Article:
ECHR Ruling of March 02, 2021 in the case "R.R. and Others v. Hungary (R.R. and Others v. Hungary)" (aplication No. 36037/17).
In 2017, the applicants were assisted in the preparation of the aplication. Subsequently, the aplication was communicated to Hungary.
The aplication of unlawful detention in the transit zone, taking into account the length of detention and the degree of restriction of freedom of movement, was successfully considered in the case. The case involved a violation of the requirements of article 5 of the Convention for the Protection of Human Rights and Fundamental Freedoms.
CIRCUMSTANCES OF THE CASE
The applicants, an Iranian-Afghan family including three minor children, were held in the transit zone of Roszke on the border between Hungary and Serbia for almost four months, awaiting the results of the examination of their asylum applications. The second applicant was pregnant at the time. Initially, the applicants were held in a section intended for families, and then they were transferred to isolated sections for medical reasons.
Regarding compliance with article 5 of the Convention. The European Court has already analyzed the living conditions of adult applicants who were asylum seekers in the Reske transit Zone in the Judgment in the case "Ilias and Ahmed v. Hungary" (Judgment of the Grand Chamber of the European Court of November 21, 2019, Complaint No. 47287/15 (See: Precedents of the European Court of Human Rights. Special Issue. 2020. N 1.)) and concluded that in the said case they had not reached the level of severity necessary for the application of article 3 of the Convention. However, in the present case, the applicants' situation was characterized by the fact that the first applicant had the status of a person who had applied for asylum again, the applicant children were minors, and the second applicant, their mother, was pregnant and in a serious condition.
(a) The sufficiency of the first applicant's food supplies. The first applicant allegedly spent almost four months in extreme poverty, unable to get enough food. The authorities refused to provide him with free meals throughout the entire period of his stay in the transit zone. At the appropriate time, he could be considered a person who had applied for asylum again, and, as a general rule, in accordance with EU legislation, the Hungarian authorities could decide to reduce or even refuse to provide living conditions on this basis. However, in this regard, a reasoned decision should have been made taking into account the principle of proportionality, which was not done in the present case.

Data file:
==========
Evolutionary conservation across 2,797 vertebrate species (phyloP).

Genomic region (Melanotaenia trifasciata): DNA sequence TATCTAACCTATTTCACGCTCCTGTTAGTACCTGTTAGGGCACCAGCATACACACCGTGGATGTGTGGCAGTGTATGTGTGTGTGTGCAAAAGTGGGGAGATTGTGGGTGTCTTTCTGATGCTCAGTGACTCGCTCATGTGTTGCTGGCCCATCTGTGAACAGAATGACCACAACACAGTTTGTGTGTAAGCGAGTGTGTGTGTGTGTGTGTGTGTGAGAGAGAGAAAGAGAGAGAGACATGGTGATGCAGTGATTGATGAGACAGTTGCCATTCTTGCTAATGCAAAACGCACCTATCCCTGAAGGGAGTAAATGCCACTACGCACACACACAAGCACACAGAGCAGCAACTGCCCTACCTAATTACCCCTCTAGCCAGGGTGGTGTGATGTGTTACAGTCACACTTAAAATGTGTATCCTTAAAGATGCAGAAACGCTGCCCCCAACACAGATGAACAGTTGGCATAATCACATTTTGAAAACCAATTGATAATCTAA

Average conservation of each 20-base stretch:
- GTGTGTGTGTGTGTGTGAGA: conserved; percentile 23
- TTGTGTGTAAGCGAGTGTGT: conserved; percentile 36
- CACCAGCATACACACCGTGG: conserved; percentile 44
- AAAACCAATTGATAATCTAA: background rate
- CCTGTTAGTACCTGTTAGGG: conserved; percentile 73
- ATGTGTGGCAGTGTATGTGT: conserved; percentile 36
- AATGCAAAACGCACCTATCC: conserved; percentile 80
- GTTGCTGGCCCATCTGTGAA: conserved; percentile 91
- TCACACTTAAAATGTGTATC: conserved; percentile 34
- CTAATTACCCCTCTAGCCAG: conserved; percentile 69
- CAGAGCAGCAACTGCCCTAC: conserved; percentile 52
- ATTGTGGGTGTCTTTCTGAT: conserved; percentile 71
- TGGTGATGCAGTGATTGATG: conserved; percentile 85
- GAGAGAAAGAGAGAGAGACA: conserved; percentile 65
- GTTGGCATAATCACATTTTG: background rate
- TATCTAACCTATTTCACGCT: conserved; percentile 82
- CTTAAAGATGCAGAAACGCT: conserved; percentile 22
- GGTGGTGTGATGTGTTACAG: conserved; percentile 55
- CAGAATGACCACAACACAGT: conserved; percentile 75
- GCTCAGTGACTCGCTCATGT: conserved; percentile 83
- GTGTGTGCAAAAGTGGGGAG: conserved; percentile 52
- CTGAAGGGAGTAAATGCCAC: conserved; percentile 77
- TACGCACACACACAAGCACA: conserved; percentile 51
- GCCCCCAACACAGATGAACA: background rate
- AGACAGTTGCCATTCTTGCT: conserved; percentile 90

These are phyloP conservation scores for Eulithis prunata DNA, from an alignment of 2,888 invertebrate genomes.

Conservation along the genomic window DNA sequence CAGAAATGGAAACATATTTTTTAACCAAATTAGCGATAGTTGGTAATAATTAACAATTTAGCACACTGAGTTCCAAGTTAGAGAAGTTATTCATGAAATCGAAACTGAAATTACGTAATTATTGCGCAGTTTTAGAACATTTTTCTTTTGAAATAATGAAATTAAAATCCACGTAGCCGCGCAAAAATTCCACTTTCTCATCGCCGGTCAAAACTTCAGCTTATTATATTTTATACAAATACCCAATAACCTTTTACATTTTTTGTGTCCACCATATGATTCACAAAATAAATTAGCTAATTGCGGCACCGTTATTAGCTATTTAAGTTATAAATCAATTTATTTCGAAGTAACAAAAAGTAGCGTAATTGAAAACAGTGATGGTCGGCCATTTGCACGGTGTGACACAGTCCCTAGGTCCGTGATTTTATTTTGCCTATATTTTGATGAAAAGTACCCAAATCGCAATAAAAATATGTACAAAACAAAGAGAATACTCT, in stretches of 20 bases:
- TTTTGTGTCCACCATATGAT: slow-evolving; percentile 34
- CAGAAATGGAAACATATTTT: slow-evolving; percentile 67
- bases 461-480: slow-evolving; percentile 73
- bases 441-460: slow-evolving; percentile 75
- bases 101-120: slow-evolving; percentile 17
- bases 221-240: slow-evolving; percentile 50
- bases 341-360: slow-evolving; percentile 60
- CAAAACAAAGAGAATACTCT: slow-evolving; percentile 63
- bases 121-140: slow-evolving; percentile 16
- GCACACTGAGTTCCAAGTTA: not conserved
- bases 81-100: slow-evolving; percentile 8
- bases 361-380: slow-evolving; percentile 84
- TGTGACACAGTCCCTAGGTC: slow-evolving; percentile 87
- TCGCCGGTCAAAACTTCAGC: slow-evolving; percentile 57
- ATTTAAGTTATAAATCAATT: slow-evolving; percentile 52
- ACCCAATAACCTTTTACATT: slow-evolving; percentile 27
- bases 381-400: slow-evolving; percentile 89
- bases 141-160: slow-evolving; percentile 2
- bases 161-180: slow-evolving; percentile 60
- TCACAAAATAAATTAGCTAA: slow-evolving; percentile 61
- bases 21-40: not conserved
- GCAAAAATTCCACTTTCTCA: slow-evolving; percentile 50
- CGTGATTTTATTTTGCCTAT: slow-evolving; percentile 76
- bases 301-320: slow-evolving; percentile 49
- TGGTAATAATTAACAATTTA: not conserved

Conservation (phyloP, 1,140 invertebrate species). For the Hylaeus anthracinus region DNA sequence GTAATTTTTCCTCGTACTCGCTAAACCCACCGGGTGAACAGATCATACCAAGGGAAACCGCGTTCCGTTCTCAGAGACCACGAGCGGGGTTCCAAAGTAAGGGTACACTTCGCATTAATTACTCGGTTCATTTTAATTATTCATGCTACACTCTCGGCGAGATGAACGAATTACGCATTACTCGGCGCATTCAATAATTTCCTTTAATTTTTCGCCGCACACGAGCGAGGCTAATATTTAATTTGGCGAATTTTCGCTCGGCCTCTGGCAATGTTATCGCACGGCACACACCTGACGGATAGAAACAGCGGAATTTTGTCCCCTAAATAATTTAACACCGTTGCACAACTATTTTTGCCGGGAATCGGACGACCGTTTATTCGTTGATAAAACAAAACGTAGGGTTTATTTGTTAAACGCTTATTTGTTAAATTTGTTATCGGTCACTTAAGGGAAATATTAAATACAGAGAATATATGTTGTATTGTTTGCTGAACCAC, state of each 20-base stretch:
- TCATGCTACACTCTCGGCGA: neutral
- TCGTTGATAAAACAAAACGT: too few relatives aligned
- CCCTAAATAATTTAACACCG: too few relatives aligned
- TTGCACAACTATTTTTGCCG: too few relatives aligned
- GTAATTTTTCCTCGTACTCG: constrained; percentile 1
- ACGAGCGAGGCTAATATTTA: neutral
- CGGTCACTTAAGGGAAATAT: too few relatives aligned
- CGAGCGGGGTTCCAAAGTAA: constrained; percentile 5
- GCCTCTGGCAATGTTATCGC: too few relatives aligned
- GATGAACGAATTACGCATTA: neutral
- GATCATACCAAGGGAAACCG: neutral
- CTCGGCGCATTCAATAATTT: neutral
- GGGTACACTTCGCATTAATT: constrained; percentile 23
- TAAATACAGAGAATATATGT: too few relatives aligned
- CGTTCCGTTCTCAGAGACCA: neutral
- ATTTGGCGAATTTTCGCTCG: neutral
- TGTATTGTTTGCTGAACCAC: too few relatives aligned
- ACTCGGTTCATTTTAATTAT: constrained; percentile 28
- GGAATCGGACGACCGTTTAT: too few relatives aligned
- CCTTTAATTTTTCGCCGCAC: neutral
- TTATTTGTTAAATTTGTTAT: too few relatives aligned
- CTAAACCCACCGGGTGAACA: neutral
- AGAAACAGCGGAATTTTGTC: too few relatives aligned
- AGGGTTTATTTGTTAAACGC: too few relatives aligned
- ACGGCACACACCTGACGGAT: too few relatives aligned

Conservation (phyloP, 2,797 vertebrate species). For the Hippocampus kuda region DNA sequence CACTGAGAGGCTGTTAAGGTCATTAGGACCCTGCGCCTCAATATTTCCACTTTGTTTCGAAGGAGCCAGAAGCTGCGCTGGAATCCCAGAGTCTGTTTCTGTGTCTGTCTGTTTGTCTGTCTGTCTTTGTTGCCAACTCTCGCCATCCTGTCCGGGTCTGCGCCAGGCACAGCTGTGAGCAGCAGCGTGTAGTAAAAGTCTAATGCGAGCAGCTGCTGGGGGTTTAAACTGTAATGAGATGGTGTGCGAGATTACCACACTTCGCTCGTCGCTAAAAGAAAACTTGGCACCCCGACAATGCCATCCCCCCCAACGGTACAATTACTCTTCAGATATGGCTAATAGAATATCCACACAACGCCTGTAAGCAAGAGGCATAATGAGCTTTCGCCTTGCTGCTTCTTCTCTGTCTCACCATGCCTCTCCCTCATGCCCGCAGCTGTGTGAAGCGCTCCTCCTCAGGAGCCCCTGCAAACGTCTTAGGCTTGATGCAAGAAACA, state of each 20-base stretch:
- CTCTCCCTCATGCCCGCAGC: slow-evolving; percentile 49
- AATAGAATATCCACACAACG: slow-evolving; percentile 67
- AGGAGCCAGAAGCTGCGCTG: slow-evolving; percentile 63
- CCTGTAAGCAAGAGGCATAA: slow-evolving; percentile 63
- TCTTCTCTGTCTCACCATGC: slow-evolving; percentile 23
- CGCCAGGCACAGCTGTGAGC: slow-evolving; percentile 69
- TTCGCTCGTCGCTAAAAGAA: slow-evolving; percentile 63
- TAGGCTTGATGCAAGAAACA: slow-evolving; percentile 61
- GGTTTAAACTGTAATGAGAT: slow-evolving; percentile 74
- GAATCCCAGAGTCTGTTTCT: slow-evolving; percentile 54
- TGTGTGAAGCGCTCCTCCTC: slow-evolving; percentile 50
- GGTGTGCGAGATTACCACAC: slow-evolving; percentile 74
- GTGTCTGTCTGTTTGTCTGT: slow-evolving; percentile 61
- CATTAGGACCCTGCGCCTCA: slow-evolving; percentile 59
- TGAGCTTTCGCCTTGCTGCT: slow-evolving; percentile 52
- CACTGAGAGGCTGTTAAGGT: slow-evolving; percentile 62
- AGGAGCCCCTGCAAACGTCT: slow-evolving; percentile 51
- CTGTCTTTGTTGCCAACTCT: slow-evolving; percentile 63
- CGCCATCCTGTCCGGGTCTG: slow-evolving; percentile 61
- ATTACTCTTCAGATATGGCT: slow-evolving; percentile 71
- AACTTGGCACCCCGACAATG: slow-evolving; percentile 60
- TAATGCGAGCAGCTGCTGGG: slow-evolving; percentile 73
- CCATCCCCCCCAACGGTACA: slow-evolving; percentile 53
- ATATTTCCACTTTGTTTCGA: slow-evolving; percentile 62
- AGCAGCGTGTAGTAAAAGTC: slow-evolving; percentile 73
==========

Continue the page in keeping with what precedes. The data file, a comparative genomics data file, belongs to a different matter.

Although people who applied for asylum again were allowed to receive food aid, it was not always provided, and there were no legal agreements or guarantees between the Hungarian authorities and organizations allegedly providing such assistance in the transit zone that would ensure the legal certainty of the existing mechanisms. In addition, there was no information and documentation confirming the Hungarian authorities' general claims that the first applicant had enough food. The applicant could leave the transit zone only in the direction of Serbia, and in this case he would lose the right to consider his application for asylum in Hungary. He was completely dependent on the Hungarian authorities to meet his basic needs and was under their control.
The Hungarian authorities did not properly take into account the applicant's dependent status in the transit zone and were unable to provide him with basic means of livelihood.
The case involved a violation of the requirements of article 5 of the Convention (adopted unanimously).
(b) The vulnerability of the second applicant and the applicants' children. As a general rule, in accordance with the EU Directive on Admission Conditions (Directive of the European Parliament and of the Council of June 26, 2013 N 2013/33/EC, which establishes standards for the reception of persons who have applied for international protection (in a new version).) The Hungarian authorities were obliged to take into account the special situation of minors and pregnant women, as well as to assess and monitor any reception needs related to their vulnerable situation throughout the duration of the asylum procedure. According to Hungarian law, the authorities were also required to conduct an individual assessment of their special needs, which was not done. The European Court, in carrying out its assessment, took into account the following factors.
Physical conditions. For several months, the applicants suffered from heat in a residential container in the family area, which lacked air conditioning or proper ventilation.
The suitability of facilities and structures for children to live in. The applicant children were seven months, six and seven years old, respectively. The beds were not adapted for children, and for a month and a half after the family was transferred to the isolation unit, the applicant children did not have access to the playground. In addition, there were no events specially organized for children. After their placement in the detention facility, the applicants also had no contact with other families of asylum seekers or representatives of non-governmental human rights organizations.